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Title The symbolic earth : discourse and our creation of the environment / James G. Cantrill & Christine L. Oravec, editors
Published Lexington, Ky. : University Press of Kentucky, [1996]
Lexington, Kentucky : The University Press of Kentucky, 1996


Location Call no. Vol. Availability
 W'PONDS  363.7 Can/Sed  AVAILABLE
Description 1 online resource (291 pages)
Contents Cover; Title; Copyright; Contents; Introduction; Part I: The Field and Context of Environmental Discourse; Chapter 1 Tracking the Elusive Jeremiad: The Rhetorical Character of American Environmental Discourse; Chapter 2 Naturalizing Communication and Culture; Chapter 3 To Stand Outside Oneself: The Sublime in the Discourse of Natural Scenery; Chapter 4 Perceiving Environmental Discourse: The Cognitive Playground; Chapter 5 Environmental Advocacy in the Corridors of Government; Chapter 6 Retalking Environmental Discourses from a Feminist Perspective: The Radical Potential of Ecofeminism
Chapter 11 The Mass Media ((Discover"" the Environment: Influences on Environmental Reporting in the First Twenty YearsChapter 12 Media Frames and Environmental Discourse: The Case of ""Focus: Logjam""; List of Contributors; Index; A; B; C; D; E; F; G; H; I; L; M; N; O; P; Q; R; S; T; V; W
Part II: Case Studies in Environmental CommunicationChapter 7 ""What to Do with the Mountain People?"": The Darker Side of the Successful Campaign to Establish the Great Smoky Mountains National Park; Chapter 8 Plastics as a ""Natural Resource"": Perspective by Incongruity for an Industry in Crisis; Chapter 9 Valuation Analysis in Environmental Policy Making: How Economic Models Limit Possibilities for Environmental Advocacy; Chapter 10 Liberal and Pragmatic Trends in the Discourse of Green Consumerism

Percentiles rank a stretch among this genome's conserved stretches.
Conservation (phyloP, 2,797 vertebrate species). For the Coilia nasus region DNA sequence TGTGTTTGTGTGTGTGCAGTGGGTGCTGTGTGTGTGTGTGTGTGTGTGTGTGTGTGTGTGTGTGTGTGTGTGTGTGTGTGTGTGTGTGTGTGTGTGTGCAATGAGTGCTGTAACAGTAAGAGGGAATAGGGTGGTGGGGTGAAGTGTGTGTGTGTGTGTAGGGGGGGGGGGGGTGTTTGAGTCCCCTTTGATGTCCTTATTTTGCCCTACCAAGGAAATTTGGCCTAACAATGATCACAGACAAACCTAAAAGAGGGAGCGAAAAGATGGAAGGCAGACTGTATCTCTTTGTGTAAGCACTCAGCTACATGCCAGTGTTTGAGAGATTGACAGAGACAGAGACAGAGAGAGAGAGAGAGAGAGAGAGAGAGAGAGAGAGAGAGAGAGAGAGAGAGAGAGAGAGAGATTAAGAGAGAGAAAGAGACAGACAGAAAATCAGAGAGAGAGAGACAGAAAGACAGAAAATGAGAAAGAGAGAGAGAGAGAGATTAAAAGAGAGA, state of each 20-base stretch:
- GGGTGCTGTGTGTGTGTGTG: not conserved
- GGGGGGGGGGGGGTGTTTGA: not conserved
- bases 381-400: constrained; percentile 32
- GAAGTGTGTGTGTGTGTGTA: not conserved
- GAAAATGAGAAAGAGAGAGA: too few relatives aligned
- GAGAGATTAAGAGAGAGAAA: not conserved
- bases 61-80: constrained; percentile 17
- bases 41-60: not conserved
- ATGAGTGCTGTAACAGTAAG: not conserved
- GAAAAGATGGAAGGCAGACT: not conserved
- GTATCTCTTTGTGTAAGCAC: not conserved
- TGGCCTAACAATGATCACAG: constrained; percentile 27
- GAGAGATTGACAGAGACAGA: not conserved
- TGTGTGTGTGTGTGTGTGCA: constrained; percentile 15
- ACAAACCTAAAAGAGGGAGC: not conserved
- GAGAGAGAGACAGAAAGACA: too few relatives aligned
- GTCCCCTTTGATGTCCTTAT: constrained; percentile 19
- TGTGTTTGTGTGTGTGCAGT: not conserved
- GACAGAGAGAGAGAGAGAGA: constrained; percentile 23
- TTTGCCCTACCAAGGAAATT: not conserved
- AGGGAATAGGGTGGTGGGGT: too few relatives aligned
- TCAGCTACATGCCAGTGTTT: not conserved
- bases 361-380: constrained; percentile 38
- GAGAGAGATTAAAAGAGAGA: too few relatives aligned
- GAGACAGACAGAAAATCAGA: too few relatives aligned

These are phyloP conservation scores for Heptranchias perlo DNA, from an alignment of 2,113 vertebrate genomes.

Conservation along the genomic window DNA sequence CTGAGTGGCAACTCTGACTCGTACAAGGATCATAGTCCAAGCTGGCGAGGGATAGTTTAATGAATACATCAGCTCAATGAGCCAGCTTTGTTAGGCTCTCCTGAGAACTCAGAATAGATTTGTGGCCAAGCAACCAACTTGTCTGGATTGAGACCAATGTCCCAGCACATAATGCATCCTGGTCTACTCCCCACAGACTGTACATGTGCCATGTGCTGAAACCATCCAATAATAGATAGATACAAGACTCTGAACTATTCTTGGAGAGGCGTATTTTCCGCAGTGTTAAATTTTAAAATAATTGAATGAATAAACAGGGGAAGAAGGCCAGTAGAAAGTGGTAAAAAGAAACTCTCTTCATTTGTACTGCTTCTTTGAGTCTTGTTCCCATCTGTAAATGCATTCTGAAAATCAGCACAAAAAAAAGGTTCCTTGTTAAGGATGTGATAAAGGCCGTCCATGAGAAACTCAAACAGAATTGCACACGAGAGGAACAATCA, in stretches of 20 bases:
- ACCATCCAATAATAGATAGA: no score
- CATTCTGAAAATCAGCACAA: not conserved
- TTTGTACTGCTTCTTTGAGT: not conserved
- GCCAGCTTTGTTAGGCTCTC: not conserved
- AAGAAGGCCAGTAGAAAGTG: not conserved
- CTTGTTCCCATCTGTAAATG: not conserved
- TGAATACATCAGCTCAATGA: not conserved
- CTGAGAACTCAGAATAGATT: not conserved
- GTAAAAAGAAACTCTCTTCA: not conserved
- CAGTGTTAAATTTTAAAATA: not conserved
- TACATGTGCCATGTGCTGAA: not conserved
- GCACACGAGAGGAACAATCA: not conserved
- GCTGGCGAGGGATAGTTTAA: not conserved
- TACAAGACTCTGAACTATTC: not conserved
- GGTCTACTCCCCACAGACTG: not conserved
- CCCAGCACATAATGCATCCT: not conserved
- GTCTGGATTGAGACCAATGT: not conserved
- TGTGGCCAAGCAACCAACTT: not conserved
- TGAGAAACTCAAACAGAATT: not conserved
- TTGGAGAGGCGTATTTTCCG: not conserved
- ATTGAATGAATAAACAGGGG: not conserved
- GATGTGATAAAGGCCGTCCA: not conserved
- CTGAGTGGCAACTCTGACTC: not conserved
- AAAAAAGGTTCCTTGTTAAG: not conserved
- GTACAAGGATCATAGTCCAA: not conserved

Summary The core dilemma in environmental advocacy may be illustrated by the question, ""When we communicate about the world, should we stress what we know or what we feel?"" The contributors to The Symbolic Earth argue that it is more important to decide how we should talk about what we know and feel. In their view, the environment is larely a product of how we talk about the world.Because the environment is a social construction, the only hope we have of preserving it is to understand and alter the fundamental ways we discuss it. This collection first examines the ways in which discourse creates env
Notes Description based upon print version of record
Bibliography Includes bibliographical references at the end of each chapters and index
Notes Donated by Professor Helen Ingram, University of Arizona
Description based on print version record
Subject Environmental policy -- United States.
Author Cantrill, James G. (James Gerard), 1955- editor
Oravec, Christine L. (Christine Lena), 1950- editor
LC no. 96005956
ISBN 0813108837